The world’s central banks need to recognise not all assets are of equal value, according to a report just released by the Climate Bonds Initiative. Some are downright disasters in the making.
Banks like assets, they like them a lot. They like to invest in them and make money from those investments.
But according to a report just released by the Climate Bonds Initiative, the world’s central banks need to recognise not all assets are of equal value. Some are downright disasters in the making.
According to a new report from the CBI banks need to develop a “brown taxonomy” – to identify assets that are increasingly vulnerable to sharp revaluations and pricing volatility from climate mitigation policy and physical risks.
Investments should be shifted towards green assets, and the doctrine of “market neutrality” [all dollars are equal] and reviewed as part of a suite of measures central banks and financial regulators should apply to address the systemic risk climate impacts pose to the global financial system.
Tilting the playing field – the role of central banks was produced by CBI in conjunction with London School of Economics’ SOAS Centre for Sustainable Finance and WWF in the lead up to this year’s World Bank and International Monetary Fund annual meetings in Washington DC.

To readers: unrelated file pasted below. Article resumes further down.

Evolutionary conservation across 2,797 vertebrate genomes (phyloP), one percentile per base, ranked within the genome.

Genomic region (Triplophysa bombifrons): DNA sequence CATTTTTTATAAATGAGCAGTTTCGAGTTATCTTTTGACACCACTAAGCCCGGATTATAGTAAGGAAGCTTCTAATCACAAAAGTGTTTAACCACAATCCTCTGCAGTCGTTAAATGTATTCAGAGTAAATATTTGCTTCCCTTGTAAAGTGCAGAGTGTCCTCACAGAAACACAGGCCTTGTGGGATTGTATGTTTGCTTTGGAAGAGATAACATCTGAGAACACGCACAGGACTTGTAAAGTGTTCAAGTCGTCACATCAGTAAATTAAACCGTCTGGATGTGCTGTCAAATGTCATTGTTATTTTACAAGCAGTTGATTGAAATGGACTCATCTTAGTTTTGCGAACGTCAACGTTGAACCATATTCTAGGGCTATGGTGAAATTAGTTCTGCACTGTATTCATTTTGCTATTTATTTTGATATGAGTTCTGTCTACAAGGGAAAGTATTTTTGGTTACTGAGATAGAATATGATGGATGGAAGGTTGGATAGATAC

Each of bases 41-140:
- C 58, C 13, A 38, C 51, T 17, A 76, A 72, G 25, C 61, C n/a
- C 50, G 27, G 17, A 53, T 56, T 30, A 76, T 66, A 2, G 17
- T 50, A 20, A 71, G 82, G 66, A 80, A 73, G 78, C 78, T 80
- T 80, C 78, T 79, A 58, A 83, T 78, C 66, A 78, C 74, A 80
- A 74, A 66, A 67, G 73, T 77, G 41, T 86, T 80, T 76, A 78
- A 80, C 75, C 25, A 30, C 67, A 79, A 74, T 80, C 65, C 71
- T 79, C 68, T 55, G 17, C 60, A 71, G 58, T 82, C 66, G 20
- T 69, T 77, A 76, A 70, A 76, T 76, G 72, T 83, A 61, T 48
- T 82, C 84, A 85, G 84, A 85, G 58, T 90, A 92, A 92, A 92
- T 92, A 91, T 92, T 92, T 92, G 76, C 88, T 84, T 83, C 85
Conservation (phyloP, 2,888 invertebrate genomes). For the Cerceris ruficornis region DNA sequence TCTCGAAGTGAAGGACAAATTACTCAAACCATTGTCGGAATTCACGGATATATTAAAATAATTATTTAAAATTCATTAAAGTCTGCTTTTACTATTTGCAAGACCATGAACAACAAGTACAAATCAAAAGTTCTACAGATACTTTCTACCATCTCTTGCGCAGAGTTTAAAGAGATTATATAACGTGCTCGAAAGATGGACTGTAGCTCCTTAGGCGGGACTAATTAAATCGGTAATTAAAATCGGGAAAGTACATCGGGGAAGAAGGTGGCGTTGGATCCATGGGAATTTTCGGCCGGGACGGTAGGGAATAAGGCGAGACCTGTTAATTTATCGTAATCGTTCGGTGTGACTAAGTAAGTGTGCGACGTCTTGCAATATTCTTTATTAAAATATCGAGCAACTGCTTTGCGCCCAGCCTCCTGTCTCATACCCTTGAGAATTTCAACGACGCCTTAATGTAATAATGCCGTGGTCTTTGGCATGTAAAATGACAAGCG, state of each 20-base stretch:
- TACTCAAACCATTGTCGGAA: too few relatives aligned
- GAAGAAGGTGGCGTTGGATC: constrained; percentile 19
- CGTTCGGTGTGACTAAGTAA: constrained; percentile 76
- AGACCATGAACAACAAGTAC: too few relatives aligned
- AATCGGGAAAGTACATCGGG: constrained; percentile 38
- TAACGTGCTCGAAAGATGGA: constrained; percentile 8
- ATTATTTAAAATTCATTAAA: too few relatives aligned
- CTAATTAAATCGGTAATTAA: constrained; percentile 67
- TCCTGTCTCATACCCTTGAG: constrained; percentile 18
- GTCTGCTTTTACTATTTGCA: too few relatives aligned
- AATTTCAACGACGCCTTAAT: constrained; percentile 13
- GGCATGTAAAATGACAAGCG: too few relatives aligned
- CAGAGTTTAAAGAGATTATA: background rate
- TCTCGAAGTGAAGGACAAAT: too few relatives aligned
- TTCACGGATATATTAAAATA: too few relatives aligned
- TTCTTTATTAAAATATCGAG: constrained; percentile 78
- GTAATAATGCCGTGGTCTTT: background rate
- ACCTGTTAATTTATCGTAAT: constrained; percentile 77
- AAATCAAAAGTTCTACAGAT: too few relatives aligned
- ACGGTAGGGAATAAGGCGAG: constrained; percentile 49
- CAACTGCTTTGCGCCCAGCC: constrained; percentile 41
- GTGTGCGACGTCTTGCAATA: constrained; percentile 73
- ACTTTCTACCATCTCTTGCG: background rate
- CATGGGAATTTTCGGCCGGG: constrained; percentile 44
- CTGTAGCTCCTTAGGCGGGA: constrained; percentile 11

According to Ulrich Volz, founding director of the SOAS Centre for Sustainable Finance, central banks and financial supervisors have a key role to play in ensuring that the financial sector addresses climate and other environmental risks and that financial flows are aligned with the Paris Agreement.
“Financial governance can be only part of a broader public policy response to addressing the climate crisis, however its role cannot be overstated.”
Mr Volz said that while he doesn’t agree with all of the report’s recommendations, they will “contribute to a much-needed discussion that will help central banks and supervisors develop adequate policies in response to the climate crisis.”
What is a “brown taxonomy”
The report defines brown assets as including fossil fuel assets, equipment and inputs using fossil fuels and assets highly vulnerable to physical risks from climate.
It notes the definition of a brown taxonomy has “proved to be highly political.”
Businesses in the brown economy have successfully, through the European Parliament, stopped the EU Commission developing such a taxonomy, the report says.
“Governments depending on their endowments of fossil fuels deposits may take different views of whether say, gas infrastructure is brown or a transition solution.”
Finance investing in a four-degree trajectory
The situation is at crisis point, with warnings this week from Bank of England governor Mark Carney that global capital is investing in planetary disaster, financing $85 trillion in stocks and $100 trillion in bonds for activities that will keep us on a four-degree warming track.
That’s a scenario that spells out global disaster, including sea level rises in the order or metres.